- Even if I was going to be sentenced by you, Gentlemen of the Jury, I have this satisfaction that if I die, I will not be reputed by all men as insane, as a lunatic. A good deal has been said by the two Revd Fathers André and Fourmond. I cannot call them my friends, but they made no false testimony. I know that a long time ago they believed me more or less insane. Father Fourmond said that I would pass from a great passion to great calmness, that shows great control under contradiction and according to my opinion and with the help of God, I have that control.
- The agitation in the North-West Territories would have been constitutional and would certainly be constitutional to-day, if, in my opinion, we had not been attacked.
- I know that through the grace of God I am the founder of Manitoba; I know that though I have no open road for my influence, I have big influence concentrated, as a big amount of vapour in an engine. I believe by what I suffered for 15 years, by what I have done for Manitoba and the people of the North-West that my words are worth something, if I give offence I do not speak to insult. Yes, you are the pioneers of civilization, the Whites are the pioneers of civilization, but they bring among the Indians demoralization. Do not be offended ladies, do not be offended. Here are the men that can cure that evil, and if at times I have been strong against my true friends and Fathers, the Reverend Priests of the Saskatchewan, it is because my convictions are strong. There have been witnesses to show that immediately after great patience, I could come back to the respect I have for them.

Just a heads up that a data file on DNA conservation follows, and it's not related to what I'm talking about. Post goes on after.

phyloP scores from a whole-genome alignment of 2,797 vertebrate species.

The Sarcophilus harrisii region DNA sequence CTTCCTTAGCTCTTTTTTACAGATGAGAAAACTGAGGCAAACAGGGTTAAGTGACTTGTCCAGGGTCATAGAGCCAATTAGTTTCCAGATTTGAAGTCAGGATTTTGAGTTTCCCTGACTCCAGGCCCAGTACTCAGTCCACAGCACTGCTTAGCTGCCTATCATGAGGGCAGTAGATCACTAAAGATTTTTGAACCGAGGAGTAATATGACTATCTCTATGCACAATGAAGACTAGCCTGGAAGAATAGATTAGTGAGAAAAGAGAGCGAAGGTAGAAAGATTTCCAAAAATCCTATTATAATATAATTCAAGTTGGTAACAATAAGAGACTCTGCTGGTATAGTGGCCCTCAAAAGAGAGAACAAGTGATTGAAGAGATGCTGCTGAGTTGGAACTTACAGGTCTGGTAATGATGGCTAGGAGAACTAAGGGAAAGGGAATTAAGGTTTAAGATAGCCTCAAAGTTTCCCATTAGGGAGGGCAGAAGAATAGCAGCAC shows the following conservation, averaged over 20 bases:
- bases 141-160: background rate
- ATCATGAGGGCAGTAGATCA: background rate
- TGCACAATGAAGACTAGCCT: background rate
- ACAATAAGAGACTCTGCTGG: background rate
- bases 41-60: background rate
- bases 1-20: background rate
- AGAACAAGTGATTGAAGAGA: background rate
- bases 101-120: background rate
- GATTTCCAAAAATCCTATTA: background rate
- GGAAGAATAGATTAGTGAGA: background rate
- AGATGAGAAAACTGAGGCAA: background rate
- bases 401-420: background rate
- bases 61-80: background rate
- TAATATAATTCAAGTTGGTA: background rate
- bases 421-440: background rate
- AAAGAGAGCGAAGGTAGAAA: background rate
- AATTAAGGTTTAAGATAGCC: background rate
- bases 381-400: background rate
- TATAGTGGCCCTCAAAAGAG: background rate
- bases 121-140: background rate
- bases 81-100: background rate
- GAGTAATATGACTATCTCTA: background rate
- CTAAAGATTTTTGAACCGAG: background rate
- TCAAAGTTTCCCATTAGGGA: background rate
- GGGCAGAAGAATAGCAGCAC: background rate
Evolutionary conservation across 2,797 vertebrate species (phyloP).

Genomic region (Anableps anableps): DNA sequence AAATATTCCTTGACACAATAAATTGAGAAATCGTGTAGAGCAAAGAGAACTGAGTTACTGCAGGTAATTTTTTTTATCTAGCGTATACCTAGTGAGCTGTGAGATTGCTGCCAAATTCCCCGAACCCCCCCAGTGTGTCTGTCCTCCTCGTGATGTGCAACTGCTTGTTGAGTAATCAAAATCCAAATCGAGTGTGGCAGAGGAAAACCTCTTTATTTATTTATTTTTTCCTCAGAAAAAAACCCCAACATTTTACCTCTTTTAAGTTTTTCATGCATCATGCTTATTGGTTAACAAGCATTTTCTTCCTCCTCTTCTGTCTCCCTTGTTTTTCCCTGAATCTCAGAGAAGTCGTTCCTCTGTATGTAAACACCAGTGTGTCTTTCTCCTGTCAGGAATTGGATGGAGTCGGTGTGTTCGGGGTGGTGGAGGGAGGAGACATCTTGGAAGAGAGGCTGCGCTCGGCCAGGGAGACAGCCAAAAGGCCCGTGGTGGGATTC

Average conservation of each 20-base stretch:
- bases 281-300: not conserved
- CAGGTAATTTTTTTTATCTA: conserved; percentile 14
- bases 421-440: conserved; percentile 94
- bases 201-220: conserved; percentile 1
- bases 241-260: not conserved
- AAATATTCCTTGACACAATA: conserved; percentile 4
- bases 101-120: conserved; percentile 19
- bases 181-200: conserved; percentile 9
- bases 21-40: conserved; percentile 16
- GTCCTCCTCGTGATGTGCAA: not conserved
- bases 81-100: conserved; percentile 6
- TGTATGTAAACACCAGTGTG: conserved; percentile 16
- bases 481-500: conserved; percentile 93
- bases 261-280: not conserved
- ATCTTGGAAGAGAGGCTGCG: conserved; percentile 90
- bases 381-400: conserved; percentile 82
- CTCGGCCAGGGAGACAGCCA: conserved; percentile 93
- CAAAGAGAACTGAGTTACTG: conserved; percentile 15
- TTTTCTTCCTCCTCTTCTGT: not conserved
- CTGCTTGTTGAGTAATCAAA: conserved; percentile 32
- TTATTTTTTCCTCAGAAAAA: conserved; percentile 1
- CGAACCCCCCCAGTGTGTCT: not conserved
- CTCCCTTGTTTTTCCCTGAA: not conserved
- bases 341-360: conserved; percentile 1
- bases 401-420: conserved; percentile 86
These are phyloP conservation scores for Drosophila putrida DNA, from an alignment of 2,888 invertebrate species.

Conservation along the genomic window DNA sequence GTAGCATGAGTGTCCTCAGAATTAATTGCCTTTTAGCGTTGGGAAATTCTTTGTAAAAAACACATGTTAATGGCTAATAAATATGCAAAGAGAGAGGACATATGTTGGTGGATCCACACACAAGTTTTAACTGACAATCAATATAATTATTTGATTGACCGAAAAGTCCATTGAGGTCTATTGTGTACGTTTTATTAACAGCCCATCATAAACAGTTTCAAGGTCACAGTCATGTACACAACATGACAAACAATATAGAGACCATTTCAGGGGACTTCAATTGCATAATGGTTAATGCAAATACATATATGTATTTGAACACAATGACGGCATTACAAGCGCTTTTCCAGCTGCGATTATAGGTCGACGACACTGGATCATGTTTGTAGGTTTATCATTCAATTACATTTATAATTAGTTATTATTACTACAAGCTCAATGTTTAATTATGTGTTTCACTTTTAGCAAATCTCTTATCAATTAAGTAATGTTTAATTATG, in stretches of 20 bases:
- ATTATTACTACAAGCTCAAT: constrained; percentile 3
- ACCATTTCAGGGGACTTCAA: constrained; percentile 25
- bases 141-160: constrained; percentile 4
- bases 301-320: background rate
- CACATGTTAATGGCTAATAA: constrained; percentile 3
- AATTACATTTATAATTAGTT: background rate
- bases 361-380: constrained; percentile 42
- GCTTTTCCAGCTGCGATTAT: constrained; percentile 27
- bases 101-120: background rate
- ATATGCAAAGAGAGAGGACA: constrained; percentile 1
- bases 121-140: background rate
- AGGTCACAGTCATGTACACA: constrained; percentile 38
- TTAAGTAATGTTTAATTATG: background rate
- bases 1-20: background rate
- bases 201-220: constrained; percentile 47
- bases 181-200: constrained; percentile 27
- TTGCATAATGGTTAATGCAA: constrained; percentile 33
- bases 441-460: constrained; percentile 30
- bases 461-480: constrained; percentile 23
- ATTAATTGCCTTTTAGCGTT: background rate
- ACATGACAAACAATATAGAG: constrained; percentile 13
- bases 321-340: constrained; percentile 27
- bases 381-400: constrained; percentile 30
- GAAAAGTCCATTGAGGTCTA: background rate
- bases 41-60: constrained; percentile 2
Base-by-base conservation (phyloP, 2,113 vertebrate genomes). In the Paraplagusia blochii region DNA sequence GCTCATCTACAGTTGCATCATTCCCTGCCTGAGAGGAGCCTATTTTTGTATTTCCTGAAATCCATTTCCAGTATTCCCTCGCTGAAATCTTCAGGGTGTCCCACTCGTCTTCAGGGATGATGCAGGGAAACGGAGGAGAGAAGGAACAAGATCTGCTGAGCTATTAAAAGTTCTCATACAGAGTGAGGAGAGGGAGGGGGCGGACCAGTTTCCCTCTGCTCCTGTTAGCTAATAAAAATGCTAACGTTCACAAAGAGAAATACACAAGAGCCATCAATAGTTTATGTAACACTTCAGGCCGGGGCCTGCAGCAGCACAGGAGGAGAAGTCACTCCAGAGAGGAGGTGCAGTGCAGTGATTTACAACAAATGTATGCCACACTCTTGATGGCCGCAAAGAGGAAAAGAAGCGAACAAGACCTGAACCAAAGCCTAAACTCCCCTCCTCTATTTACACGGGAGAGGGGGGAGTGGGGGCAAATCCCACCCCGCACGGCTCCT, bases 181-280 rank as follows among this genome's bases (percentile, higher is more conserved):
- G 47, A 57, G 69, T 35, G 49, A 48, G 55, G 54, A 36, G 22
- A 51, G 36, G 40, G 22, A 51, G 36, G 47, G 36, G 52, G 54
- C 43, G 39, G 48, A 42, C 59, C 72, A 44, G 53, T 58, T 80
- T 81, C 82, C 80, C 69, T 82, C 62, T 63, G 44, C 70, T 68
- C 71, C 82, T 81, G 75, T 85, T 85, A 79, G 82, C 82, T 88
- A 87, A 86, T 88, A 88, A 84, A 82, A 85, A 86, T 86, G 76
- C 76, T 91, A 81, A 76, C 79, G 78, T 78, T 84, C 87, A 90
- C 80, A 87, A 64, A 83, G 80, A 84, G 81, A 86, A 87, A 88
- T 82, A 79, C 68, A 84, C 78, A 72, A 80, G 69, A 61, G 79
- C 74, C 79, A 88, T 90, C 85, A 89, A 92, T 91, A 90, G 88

- As to religion what is my belief? What is my insanity about that? My insanity, Your Honors, Gentlemen of the Jury, is that I wish to leave Rome aside inasmuch as it is the cause of division between the Catholics and Protestants. I did not wish to force my views because, in Batoche, to the Half-breeds that followed me I used the word Carte blanche. If I have any influence in the New World it is to help in that way and even if it takes two hundred years to become practical, then after my death that will bring out practical results, and then my children will shake hands with the Protestants of the New World in a friendly manner. I do not wish those evils which exist in Europe to be continued as much as I can influence it, among the Half-breeds. I do not wish that to be repeated in America, that work is not the work of some days or some years it is the work of hundreds of years.
- I am glad that the Crown have proved that I am the leader of the Half-breeds in the North-West. I will perhaps be one day acknowledged as more than a leader of the Half-breeds, and if I am, I will have an opportunity of being acknowledged as a leader of good in this great country.
- I prefer to be called one of the flock. I am no more than you are, I am simply one of the flock, equal to the rest. If it is any satisfaction to the doctor to know what kind of insanity I have, if they are going to call my pretensions insanity, I say, humbly, through the grace of God I believe I am the prophet of the New World.
I wish you to believe that I am not trying to play insanity, there is in the manner, in the standing of a man, the proof that he is sincere, not playing. You will say, what have you got to say? I have to attend to practical results. Is it practical that you be acknowledged as a prophet? Is it practical to say it. I think if the Half-breeds. have acknowledged me, as a community, to be a prophet. I have reason to believe that it is beginning to become practical. I do not wish for my satisfaction the name of prophet. Generally that title is accompanied with such a burden, that if there is satisfaction for your vanity there is a check to it.